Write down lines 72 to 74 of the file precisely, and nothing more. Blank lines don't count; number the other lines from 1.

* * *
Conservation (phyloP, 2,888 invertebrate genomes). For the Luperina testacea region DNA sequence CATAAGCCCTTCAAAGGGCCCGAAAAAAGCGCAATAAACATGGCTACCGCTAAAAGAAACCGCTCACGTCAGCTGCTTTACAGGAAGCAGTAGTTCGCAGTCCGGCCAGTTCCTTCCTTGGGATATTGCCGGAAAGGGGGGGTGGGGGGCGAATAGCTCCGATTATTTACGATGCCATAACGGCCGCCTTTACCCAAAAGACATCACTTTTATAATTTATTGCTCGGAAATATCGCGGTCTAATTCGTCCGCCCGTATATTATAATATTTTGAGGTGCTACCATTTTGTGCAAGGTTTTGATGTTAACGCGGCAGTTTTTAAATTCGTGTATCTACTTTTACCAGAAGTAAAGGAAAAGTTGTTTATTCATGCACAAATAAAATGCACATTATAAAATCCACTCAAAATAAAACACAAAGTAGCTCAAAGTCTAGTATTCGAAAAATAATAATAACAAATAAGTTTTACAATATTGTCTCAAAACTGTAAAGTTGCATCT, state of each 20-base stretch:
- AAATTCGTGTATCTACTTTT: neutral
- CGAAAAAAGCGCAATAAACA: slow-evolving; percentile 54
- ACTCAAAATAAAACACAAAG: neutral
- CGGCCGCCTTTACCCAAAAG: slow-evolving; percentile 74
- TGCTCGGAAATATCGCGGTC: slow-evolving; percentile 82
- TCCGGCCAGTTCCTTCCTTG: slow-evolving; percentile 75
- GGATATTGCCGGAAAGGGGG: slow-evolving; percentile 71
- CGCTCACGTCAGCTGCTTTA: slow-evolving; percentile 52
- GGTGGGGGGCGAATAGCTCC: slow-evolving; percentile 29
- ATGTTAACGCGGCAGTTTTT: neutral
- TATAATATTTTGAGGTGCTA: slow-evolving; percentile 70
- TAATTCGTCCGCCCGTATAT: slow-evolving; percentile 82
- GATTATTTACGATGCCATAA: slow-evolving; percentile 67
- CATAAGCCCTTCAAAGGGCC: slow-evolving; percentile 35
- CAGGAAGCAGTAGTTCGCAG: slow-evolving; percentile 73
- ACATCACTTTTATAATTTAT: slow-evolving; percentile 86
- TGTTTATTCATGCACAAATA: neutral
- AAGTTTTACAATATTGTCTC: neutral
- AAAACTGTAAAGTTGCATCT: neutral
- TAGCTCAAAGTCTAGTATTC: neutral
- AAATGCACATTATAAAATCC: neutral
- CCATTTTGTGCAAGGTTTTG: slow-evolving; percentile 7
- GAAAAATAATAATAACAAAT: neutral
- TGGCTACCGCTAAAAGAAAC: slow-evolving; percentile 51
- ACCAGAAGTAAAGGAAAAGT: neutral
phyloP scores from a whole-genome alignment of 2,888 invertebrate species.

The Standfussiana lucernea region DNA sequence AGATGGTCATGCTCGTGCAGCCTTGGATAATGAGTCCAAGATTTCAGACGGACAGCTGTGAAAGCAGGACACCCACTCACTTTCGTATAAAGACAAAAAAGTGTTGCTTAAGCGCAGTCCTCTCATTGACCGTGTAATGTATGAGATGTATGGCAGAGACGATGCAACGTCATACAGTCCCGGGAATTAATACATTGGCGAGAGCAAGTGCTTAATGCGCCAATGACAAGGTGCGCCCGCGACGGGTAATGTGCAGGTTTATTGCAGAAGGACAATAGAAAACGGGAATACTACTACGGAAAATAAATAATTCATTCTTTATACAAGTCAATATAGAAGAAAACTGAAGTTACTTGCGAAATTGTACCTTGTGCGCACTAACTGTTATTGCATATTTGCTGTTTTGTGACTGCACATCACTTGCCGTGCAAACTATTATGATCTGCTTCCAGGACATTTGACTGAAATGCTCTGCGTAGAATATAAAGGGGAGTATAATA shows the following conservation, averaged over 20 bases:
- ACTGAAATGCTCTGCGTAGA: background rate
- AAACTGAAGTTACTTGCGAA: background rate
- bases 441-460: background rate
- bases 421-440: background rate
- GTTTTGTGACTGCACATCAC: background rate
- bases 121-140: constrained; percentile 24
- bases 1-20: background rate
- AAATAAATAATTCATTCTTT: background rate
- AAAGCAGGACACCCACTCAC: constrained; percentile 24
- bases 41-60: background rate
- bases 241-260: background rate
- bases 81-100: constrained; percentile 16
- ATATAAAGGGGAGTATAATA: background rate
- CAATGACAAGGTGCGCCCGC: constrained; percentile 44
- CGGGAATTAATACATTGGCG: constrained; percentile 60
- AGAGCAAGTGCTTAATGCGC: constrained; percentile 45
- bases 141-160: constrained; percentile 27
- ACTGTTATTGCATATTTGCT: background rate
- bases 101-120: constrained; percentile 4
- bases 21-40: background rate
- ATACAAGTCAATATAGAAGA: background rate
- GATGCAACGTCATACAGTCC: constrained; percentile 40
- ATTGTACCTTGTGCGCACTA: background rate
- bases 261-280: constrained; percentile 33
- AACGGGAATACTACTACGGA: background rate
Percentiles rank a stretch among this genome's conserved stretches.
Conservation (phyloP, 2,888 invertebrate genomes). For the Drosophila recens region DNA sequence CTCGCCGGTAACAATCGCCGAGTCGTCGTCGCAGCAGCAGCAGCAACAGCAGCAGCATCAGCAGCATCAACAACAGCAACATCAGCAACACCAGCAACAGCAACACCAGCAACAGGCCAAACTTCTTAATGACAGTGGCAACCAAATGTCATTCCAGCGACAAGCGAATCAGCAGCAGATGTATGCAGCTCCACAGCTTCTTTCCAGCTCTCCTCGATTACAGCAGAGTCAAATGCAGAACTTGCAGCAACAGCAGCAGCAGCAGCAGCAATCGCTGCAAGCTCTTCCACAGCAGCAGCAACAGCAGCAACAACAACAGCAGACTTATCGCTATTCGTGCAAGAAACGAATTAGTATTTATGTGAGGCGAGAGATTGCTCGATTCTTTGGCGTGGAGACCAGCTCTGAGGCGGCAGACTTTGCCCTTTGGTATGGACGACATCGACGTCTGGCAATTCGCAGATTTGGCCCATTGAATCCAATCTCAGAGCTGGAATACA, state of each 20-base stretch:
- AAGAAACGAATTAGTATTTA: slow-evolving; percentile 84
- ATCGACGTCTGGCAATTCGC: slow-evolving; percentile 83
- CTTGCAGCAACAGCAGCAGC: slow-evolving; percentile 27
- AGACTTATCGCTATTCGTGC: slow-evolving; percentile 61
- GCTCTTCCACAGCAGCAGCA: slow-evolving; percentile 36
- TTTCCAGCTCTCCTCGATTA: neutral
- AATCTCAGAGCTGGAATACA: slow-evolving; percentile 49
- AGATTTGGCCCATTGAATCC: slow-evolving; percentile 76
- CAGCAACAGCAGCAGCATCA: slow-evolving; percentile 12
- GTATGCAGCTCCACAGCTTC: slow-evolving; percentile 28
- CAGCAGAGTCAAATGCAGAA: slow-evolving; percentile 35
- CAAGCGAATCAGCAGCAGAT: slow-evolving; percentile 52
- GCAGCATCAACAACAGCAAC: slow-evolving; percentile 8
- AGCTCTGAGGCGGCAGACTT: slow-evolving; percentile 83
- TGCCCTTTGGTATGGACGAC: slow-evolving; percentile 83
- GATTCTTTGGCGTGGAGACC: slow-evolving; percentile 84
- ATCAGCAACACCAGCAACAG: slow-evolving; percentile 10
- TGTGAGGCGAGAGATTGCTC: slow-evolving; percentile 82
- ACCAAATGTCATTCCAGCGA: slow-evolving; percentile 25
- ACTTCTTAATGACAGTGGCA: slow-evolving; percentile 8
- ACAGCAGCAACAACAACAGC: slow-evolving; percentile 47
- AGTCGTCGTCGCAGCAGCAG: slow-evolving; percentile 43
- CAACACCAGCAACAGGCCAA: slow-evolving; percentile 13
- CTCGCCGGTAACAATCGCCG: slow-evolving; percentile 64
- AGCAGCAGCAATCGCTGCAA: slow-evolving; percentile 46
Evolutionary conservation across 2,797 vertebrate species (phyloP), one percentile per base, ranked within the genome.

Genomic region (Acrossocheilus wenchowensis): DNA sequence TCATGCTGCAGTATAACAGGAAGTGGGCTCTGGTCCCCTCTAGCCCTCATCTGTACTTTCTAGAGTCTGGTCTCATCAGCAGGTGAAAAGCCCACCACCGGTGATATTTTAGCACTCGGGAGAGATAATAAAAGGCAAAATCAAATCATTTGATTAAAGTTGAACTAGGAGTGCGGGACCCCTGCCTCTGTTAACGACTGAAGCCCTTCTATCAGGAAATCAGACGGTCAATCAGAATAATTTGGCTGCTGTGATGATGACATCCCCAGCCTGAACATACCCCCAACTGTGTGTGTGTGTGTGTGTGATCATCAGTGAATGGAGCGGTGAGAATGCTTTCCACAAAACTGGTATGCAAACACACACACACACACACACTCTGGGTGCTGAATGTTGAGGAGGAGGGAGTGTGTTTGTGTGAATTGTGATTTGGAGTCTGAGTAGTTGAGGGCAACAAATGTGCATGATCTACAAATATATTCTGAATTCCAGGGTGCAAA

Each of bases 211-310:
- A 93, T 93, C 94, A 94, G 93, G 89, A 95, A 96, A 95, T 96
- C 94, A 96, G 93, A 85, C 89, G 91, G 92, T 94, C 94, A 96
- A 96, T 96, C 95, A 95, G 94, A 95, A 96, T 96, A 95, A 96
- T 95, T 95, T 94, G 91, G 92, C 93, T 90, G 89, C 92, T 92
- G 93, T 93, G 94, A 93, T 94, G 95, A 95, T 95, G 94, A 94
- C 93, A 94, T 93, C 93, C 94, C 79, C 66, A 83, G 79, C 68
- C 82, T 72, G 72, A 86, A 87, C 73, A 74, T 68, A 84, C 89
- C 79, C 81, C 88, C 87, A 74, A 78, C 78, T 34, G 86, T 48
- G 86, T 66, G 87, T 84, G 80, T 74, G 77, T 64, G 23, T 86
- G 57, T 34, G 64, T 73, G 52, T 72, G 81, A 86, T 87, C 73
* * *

- ATCAGCAACACCAGCAACAG: slow-evolving; percentile 10
- TGTGAGGCGAGAGATTGCTC: slow-evolving; percentile 82
- ACCAAATGTCATTCCAGCGA: slow-evolving; percentile 25